Notwithstanding the negative blitz, the fact of the matter is that the government, by its own admission, agreed to almost all his demands, a fact that even he acknowledged on TV.

That is where Ramdev made his biggest mistake. It did not occur to him that with the Anna camp having deserted him and embedded media having turned hostile, Sonia Gandhi would not hesitate to use brutal force to evict him from Ramlila ground. Having got even more than he expected and that too so easily, he probably got carried away. Instead of calling off the satyagraha at that point of time, he dug in. And dug his grave in the process. The police, in a midnight swoop, arrested him and attacked 60,000 peaceful satyagrahis, women and children among them, forcing them to flee.

Packed off to his Ashram in Hardwar, Ramdev called of his fast unto death after nine days, beaten blue by a cleverer and far more devious Congress that not only refused to negotiate with him any further but went back on the agreement it had reached with him in Delhi.

Isolated and weakened, Anna Hazare has now met the same fate. After many solemn assurances that a joint draft of the Lok Pal Bill will be presented in Parliament during the monsoon session, the government has shown him the middle finger. Two drafts will now go to the cabinet; one prepared by the government, the other by Anna’s team. No prizes for guessing which one will go through, if at all.

As of now, the anti-corruption movement stands divided, defeated. The Congress has again hit the fail-safe nerve that has thus far seen it through many difficulties: the RSS card to discredit and dissipate any opposition to it. Both Ramdev and Anna are accused of being RSS agents and worse. The “non-communal” members of civil society have been left stranded in their ivory towers without popular support of even “secular” urban Indians.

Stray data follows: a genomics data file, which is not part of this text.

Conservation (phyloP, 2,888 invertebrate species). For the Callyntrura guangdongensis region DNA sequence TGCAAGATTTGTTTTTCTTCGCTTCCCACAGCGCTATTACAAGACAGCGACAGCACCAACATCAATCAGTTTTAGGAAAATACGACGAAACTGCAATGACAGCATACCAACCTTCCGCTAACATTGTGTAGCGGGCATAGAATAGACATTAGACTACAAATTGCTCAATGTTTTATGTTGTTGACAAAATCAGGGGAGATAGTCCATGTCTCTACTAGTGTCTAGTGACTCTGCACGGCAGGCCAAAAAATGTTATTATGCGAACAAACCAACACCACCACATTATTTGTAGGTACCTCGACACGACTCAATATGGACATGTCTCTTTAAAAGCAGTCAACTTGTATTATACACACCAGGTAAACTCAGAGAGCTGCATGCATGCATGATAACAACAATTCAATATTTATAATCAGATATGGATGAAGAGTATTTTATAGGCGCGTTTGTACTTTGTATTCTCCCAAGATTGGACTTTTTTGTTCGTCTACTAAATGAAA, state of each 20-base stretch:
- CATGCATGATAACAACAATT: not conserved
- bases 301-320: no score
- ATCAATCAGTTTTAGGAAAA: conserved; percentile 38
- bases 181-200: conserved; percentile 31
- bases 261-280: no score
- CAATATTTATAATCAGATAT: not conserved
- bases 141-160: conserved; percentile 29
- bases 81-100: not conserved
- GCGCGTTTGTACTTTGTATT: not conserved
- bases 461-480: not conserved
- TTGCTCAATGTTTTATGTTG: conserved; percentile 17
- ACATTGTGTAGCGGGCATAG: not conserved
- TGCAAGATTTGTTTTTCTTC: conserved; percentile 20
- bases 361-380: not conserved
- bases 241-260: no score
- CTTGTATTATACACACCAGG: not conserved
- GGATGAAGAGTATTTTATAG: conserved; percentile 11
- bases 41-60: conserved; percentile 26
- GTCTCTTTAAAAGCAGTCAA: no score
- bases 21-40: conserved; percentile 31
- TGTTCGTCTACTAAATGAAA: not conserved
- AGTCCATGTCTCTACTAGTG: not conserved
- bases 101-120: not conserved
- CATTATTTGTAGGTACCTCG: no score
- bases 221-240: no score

The war on corruption has successfully been turned into a war between communal Hindus and the rest represented by the Congress. You are now being asked to make a simple choice: do you prefer RSS/”Hindu communalism” or corruption that is endemic to all parties?

No one is telling you that with Sonia’s Congress openly wooing only Muslims and Christians, with the NAC unleashing a draconian anti-Hindu Communal Bill etc. the only Indians who will oppose it for poor governance and its unprecedented plunder of India are Hindus, exceptions apart. The communal bogey is, thus, ready for the Congress to exploit. Slandering and splitting those who raise their voice against its misdeeds and failures has been and will remain its prime weapon.

No matter how hard the BJP tries, no matter which face it projects as leader, the communities being courted by the Congress are not going to desert it en masse for the BJP. Since Sonia's Congress is leaving little doubt in anyone's mind that its pro-minority stance is fundamentally anti-Hindu, the way to counter it politically is not by being even more pro-minority but by actively protecting the interests of the majority and consolidating it without feeling guilty and without being anti-minority, the last bit being vital.

Unless the “unite minorities, divide Hindus” strategy of the Congress is defeated decisively, what happened at Ramlila grounds and to the Anna camp will happen again and again. This is the first real defeat that Baba Ramdev, the Yog Guru from a small village in Haryana has faced. In the whole drama, he has undoubtedly lost a lot of his luster. Regaining it will take a lot of doing. The swell of anger against the Congress for its brutality can be used to take the anti-corruption struggle to great heights. The slighting of Anna Hazare will also help reinforce the belief that Sonia Gandhi will go to any length to protect corrupt leaders.

But for a new momentum to be built up, Ramdev and Anna will have to come together. The civil society members surrounding Anna will also have stop playing into the hands of the Congress by showing their allergy to anything that is dubbed by it as Hindu/RSS, both being synonymous for Congress. Ramdev will also need to completely shed personal political ambitions that will, invariably, cloud his judgment again.

It has to be a totally united effort for a common objective; all have to be welcomed from every religion, political party and section of society. At stake is the very future of India being mortgaged by an arrogant political class that has got used to blatant abuse of power, limitless corruption and worse. Anna and Ramdev and others must not allow themselves to be divided again.
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Related: Anna Hazare, listen to the rage